23 June 2006 - Friday

Patronizing our elders

In an essay collected in Philosophy in History (Rorty, Schneewind and Skinner, eds., 1984), Richard Rorty distinguishes among different genres of the history of philosophy. He argues that there are multiple valid ways to approach past thinkers. First, he notes that it is often helpful to avoid anachronism when reconstructing the work of a philosopher:

There is nothing wrong with self-consciously letting our own philosophical views dictate terms in which to describe the dead. But there are reasons for also describing them in other terms, their own terms. It is useful to recreate the intellectual scene in which the dead lived their lives -- in particular, the real and imagined conversations they might have had with their contemporaries (or near-contemporaries). There are purposes for which it is useful to know how people talked who did not know as much as we do -- to know this in enough detail so that we can imagine ourselves talking the same outdated language. [...] There is knowledge -- historical knowledge -- to be gained which one can only get by bracketing one's own better knowledge about, e.g., the movements of the heavens or the existence of God. (50)
That seems reasonable enough, although plenty of his contemporaries would object to Rorty's "better knowledge" about God's existence. But Rorty goes on to advocate an ahistorical approach in addition to the genuinely historical approach described above:
But we also want to imagine conversations between ourselves (whose contingent arrangements include general agreement that, e.g., there are no real essences, no God, etc.) and the mighty dead. We want this not simply because it is nice to feel one up on one's betters, but because we would like to be able to see the history of our race as a long conversational interchange. We want to be able to see it that way in order to reassure ourselves that there has been rational progress in the course of recorded history -- that we differ from our ancestors on grounds which our ancestors could be led to accept. The need for reassurance on this point is as great as the need for self-awareness. We need to imagine Aristotle studying Galileo or Quine and changing his mind, Aquinas reading Newton or Hume and changing his, etc. We need to think that, in philosophy as in science, the mighty mistaken dead look down from heaven at our recent successes, and are happy to find that their mistakes have been corrected. (51)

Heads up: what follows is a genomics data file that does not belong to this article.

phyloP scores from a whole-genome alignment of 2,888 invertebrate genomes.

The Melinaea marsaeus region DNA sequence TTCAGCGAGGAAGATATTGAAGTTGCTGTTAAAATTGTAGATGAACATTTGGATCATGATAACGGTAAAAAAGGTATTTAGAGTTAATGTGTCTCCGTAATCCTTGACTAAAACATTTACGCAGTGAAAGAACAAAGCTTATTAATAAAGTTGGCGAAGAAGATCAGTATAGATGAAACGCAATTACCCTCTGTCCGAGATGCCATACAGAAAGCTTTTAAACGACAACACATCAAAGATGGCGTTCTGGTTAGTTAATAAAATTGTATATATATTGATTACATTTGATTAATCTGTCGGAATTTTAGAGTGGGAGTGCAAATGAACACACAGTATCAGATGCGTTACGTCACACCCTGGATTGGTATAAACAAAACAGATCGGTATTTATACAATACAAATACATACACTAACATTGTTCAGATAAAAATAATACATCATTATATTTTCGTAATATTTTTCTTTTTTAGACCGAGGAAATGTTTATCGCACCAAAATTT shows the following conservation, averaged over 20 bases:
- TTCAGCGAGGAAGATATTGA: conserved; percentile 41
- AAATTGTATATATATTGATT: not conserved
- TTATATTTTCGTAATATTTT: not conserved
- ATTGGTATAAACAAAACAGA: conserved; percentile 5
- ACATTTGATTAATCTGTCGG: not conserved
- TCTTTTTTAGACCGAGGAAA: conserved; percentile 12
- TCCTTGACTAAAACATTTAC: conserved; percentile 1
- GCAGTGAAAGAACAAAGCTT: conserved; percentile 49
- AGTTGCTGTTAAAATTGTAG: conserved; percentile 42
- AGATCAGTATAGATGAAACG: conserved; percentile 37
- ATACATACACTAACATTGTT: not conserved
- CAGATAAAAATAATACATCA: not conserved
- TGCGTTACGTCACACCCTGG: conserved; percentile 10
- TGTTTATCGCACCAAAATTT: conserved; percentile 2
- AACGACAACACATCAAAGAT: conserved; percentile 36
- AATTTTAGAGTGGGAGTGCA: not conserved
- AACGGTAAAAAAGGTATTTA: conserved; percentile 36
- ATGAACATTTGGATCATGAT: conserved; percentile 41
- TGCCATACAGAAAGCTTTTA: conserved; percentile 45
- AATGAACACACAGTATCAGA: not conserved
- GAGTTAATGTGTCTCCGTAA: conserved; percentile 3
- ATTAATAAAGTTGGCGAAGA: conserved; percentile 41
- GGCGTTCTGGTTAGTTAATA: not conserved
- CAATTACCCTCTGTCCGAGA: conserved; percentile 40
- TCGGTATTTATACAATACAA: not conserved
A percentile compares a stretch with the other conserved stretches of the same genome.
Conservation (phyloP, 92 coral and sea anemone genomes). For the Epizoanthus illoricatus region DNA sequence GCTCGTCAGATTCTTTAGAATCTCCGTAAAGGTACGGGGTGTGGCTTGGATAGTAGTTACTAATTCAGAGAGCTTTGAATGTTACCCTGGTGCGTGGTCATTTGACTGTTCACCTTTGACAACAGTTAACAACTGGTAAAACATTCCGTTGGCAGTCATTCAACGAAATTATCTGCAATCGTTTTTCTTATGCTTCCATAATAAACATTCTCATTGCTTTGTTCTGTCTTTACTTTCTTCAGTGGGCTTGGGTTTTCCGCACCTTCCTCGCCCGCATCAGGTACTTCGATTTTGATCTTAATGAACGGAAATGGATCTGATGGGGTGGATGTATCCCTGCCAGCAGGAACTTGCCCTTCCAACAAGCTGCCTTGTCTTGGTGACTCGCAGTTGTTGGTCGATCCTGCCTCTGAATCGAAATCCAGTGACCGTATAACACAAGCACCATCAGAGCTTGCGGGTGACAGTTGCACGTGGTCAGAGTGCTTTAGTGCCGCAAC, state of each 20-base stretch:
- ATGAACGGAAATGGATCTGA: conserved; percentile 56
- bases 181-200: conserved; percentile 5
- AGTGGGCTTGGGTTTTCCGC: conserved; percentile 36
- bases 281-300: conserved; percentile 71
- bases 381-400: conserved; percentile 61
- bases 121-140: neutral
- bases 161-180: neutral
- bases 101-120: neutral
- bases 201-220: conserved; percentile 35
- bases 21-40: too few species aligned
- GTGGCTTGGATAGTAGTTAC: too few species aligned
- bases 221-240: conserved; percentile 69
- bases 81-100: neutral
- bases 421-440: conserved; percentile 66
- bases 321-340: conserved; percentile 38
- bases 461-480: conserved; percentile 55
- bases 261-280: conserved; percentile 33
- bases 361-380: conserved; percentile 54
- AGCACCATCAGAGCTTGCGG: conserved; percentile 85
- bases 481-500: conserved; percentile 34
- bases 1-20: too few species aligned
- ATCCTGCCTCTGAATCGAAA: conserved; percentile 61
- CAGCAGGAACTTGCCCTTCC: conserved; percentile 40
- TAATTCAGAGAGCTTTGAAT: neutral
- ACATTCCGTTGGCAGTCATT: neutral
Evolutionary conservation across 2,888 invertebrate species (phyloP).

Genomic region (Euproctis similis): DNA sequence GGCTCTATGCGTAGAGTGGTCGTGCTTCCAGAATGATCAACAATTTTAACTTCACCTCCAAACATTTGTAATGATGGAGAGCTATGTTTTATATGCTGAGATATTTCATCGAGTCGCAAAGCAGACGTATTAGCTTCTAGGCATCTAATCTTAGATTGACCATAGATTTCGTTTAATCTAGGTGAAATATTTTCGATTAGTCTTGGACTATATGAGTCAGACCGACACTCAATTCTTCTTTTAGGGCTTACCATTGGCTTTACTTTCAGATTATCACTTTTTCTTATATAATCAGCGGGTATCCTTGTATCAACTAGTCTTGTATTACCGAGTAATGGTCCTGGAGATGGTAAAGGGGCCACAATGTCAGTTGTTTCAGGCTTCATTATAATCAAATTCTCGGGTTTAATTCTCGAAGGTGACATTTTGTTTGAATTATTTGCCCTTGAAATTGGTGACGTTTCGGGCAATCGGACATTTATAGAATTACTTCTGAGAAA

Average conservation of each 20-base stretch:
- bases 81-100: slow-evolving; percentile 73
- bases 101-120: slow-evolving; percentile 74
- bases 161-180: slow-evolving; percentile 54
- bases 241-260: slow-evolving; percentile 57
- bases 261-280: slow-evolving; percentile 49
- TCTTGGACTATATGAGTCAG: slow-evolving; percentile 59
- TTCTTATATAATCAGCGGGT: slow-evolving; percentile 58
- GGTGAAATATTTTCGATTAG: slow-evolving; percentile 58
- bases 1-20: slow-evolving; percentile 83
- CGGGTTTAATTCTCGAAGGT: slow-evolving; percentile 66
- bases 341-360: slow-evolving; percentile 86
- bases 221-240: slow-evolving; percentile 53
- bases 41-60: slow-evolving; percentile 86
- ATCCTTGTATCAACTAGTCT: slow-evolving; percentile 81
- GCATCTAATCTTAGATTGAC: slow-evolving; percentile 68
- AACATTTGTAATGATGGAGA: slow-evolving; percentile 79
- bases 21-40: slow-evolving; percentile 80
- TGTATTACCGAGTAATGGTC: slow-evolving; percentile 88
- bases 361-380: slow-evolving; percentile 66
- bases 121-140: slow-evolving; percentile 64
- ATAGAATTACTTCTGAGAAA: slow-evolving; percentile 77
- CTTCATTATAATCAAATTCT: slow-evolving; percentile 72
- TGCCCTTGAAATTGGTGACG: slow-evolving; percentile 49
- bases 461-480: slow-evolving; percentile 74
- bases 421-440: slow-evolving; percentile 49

This is tangential to Rorty's purposes for the article, but I want to quibble. I see a problem here. Such "rational progress" in philosophical history is a fiction. I think Rorty implicitly admits as much, but I seem to differ from him by thinking that this fiction tends to be a harmful one. At least where prescription and spiritual matters (rather than empirical science) are concerned, we should not imagine that ignorance accounts for the differences between us and our predecessors.

The history of republicanism might be a useful illustration of the danger. There has been no sure progress in republicanism over the centuries. Generalizing grossly for the sake of convenience, I could say that the ancient Romans believed in republican government; so did the 15th-century Italians; so did the 17th-century English. But each of these groups faced opposition from viable philosophical opponents, even within its own ranks, and each favored republicanism for a different reason. Furthermore, the 20th-century Russians, claiming to represent historical progress, embraced a republican model that quickly turned into the most absolute autocracy ever seen. Me, I would happily swallow whole the worldviews of any number of medieval philosophers before I would adopt that particular modern philosophy. And I would disagree with anyone who claimed to see rational progress from the more ignorant Locke to the more knowledgeable Marx. Yet that is exactly what many Marxists claimed to see.

This is not to say that progress -- improvement of the ideas considered orthodox in a society or even considered correct by individual thinkers -- never happens; I simply believe that it does not happen reliably, and encouraging ourselves to believe in it is counterproductive. Progress is no more helpful a concept than degeneracy; both let us write thinkers off too easily. When we say that philosopher X was wrong about question Y, it is rarely wise to flatter ourselves with the notion that it was only because of ignorance of what we now know. Even if we do need such "reassurance," as Rorty says, I think we should resist the urge.

| Posted by Wilson at 19:57 Central | TrackBack
| Report submitted to the Humanities Desk